I bought a very nice South African Police - officers' sword - from a friend in Capetown. After 1964 Britain stopped supplying swords to S.A. and they turned to Solingen in Germany. Not a patch on the British ones - although the Police were much better then the Army ones. I will post it in a week or so, hopefully someone else will put something-on ? We haven't even had any good bayonets for ages.

Some of these scabbards could have been made for the swords in the late 1890s, but as some are paired with Pattern 1854 infantry officers' swords I think a number of them are pre-1892, or at least pre-1895. Similar scabbards were in use in India well before they became the norm in the British Army (late 1890s).

Link to comment
Share on other sites

Interesting that the blade is plated. How early did they have the capability of chrome plating. I have a rifle officers sword by Reeves dated 1871 and it also has plating that looks to be period done. The plating is dull where the etching background is, very thin and does not obscure any etchingHaklifaxReevessword.jpgHalifaxReevessword.jpg

Link to comment
Share on other sites

Will,

I am not sure that Mervyn's sword is plated. I think it just retains its original polish.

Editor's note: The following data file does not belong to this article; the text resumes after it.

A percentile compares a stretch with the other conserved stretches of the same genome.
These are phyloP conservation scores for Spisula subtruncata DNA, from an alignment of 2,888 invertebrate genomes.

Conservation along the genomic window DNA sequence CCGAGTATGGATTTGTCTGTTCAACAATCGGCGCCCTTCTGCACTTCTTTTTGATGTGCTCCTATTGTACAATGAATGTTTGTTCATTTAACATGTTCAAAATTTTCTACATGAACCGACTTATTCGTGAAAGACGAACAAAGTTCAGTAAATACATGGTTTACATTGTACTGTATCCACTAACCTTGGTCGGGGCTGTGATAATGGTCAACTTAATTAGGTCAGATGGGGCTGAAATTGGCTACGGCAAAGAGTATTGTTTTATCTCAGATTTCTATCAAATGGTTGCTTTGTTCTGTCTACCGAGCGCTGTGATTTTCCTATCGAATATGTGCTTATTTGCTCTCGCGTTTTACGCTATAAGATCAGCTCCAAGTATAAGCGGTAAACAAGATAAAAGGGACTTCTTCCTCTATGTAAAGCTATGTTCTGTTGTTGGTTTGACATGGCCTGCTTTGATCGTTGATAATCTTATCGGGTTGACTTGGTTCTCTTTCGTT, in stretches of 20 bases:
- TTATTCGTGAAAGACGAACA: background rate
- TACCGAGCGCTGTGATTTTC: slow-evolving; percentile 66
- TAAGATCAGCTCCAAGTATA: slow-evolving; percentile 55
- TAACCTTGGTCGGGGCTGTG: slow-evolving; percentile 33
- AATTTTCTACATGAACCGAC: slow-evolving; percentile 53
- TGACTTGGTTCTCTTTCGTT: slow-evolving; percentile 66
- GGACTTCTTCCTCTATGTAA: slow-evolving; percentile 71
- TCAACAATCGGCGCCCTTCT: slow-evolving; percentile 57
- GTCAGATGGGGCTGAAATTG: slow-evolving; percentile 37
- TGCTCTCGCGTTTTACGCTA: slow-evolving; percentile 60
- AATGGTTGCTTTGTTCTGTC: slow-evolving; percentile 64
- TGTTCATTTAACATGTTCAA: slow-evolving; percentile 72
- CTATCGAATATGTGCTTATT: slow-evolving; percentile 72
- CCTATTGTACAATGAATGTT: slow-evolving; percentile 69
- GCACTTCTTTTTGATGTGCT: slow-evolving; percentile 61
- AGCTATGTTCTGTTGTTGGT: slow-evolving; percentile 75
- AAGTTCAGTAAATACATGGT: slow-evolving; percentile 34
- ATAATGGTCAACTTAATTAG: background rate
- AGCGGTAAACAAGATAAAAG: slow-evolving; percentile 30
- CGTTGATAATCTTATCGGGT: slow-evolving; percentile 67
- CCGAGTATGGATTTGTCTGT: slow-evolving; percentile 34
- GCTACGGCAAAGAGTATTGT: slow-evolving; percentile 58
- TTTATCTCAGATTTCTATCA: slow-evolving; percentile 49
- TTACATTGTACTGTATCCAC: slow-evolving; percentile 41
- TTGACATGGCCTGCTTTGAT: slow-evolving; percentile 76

Jonathan

Hello, have you seen other swords of this type with plated blades? The one I pictured looks like plating done when it was made, any ideas? The etching is crisp, never buffed over and corrosion underlying the plating appears very old. I have not come across other swords with plated blades.

Link to comment
Share on other sites

I have seen plated blades, but they usually look as if they've been plated later in life. Unfortunately the plating usually ruins the etching in that it becomes much less crisp looking. Your sword looks as you say. It seems early for blade plating, but I don't know much about the process nor when it came into use. Maybe RWL has some insight?

Link to comment
Share on other sites

Hi. I would say that the one I show is the original nickel blade. A little corrosion around the guard - happens with getting wet and not cleaning - 'bad batman !'

I don't think chrome existed as far back as the 1880's - however many firms used silver plating as the officers liked the gleam. Looking at yours Will, it appears that at the end the plate has worn off - common with putting wet swords back into the scabbard without wiping. The base metal would not be brass - so, the gold appearance could be from it being dipped in gold to disguise the damage. I am only surmising on this - I would like to hear Jonathan's opinion - and also Mr. Wilkinson-Latham, whose book on swords you should buy.

Jonathan - would you ask him (RWL that is ) if the Crown remained the same throughout the life of this pattern of Rifles sword ?

Mervyn

Link to comment
Share on other sites

Hi. I would say that the one I show is the original nickel blade. A little corrosion around the guard - happens with getting wet and not cleaning - 'bad batman !'